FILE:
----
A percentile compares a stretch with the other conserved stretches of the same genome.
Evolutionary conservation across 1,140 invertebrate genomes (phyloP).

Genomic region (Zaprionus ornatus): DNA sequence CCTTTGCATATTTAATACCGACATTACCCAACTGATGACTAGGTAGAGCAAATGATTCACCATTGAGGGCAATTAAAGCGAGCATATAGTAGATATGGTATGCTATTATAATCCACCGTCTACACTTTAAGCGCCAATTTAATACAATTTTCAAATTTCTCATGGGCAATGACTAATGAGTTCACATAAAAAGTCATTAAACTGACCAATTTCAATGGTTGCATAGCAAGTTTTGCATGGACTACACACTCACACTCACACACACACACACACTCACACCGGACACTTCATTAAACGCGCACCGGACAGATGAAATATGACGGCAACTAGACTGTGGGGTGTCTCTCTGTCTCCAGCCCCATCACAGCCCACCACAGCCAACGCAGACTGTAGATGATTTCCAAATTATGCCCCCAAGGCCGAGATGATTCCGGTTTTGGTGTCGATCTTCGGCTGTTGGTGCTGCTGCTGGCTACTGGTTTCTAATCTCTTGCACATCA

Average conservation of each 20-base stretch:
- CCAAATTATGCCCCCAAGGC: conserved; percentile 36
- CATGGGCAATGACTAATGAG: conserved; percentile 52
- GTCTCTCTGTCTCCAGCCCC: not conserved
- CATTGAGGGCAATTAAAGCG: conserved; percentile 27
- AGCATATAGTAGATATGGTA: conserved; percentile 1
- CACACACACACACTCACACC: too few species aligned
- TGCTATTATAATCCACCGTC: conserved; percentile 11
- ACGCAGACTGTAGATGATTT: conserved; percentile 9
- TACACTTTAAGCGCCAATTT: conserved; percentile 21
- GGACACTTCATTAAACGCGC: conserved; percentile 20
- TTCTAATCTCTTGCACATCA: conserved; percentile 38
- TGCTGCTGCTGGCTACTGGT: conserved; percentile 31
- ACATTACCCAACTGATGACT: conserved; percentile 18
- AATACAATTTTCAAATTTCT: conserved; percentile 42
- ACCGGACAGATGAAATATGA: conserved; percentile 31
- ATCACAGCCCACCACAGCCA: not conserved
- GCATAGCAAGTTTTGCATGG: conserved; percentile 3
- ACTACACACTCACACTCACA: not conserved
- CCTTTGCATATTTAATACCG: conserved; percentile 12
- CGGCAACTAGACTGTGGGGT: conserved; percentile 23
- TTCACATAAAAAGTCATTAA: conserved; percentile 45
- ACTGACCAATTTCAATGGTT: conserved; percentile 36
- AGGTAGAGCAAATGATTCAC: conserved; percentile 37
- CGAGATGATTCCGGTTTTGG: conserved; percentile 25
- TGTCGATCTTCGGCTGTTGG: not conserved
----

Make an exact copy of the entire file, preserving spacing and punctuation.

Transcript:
A percentile compares a stretch with the other conserved stretches of the same genome.
Evolutionary conservation across 1,140 invertebrate genomes (phyloP).

Genomic region (Zaprionus ornatus): DNA sequence CCTTTGCATATTTAATACCGACATTACCCAACTGATGACTAGGTAGAGCAAATGATTCACCATTGAGGGCAATTAAAGCGAGCATATAGTAGATATGGTATGCTATTATAATCCACCGTCTACACTTTAAGCGCCAATTTAATACAATTTTCAAATTTCTCATGGGCAATGACTAATGAGTTCACATAAAAAGTCATTAAACTGACCAATTTCAATGGTTGCATAGCAAGTTTTGCATGGACTACACACTCACACTCACACACACACACACACTCACACCGGACACTTCATTAAACGCGCACCGGACAGATGAAATATGACGGCAACTAGACTGTGGGGTGTCTCTCTGTCTCCAGCCCCATCACAGCCCACCACAGCCAACGCAGACTGTAGATGATTTCCAAATTATGCCCCCAAGGCCGAGATGATTCCGGTTTTGGTGTCGATCTTCGGCTGTTGGTGCTGCTGCTGGCTACTGGTTTCTAATCTCTTGCACATCA

Average conservation of each 20-base stretch:
- CCAAATTATGCCCCCAAGGC: conserved; percentile 36
- CATGGGCAATGACTAATGAG: conserved; percentile 52
- GTCTCTCTGTCTCCAGCCCC: not conserved
- CATTGAGGGCAATTAAAGCG: conserved; percentile 27
- AGCATATAGTAGATATGGTA: conserved; percentile 1
- CACACACACACACTCACACC: too few species aligned
- TGCTATTATAATCCACCGTC: conserved; percentile 11
- ACGCAGACTGTAGATGATTT: conserved; percentile 9
- TACACTTTAAGCGCCAATTT: conserved; percentile 21
- GGACACTTCATTAAACGCGC: conserved; percentile 20
- TTCTAATCTCTTGCACATCA: conserved; percentile 38
- TGCTGCTGCTGGCTACTGGT: conserved; percentile 31
- ACATTACCCAACTGATGACT: conserved; percentile 18
- AATACAATTTTCAAATTTCT: conserved; percentile 42
- ACCGGACAGATGAAATATGA: conserved; percentile 31
- ATCACAGCCCACCACAGCCA: not conserved
- GCATAGCAAGTTTTGCATGG: conserved; percentile 3
- ACTACACACTCACACTCACA: not conserved
- CCTTTGCATATTTAATACCG: conserved; percentile 12
- CGGCAACTAGACTGTGGGGT: conserved; percentile 23
- TTCACATAAAAAGTCATTAA: conserved; percentile 45
- ACTGACCAATTTCAATGGTT: conserved; percentile 36
- AGGTAGAGCAAATGATTCAC: conserved; percentile 37
- CGAGATGATTCCGGTTTTGG: conserved; percentile 25
- TGTCGATCTTCGGCTGTTGG: not conserved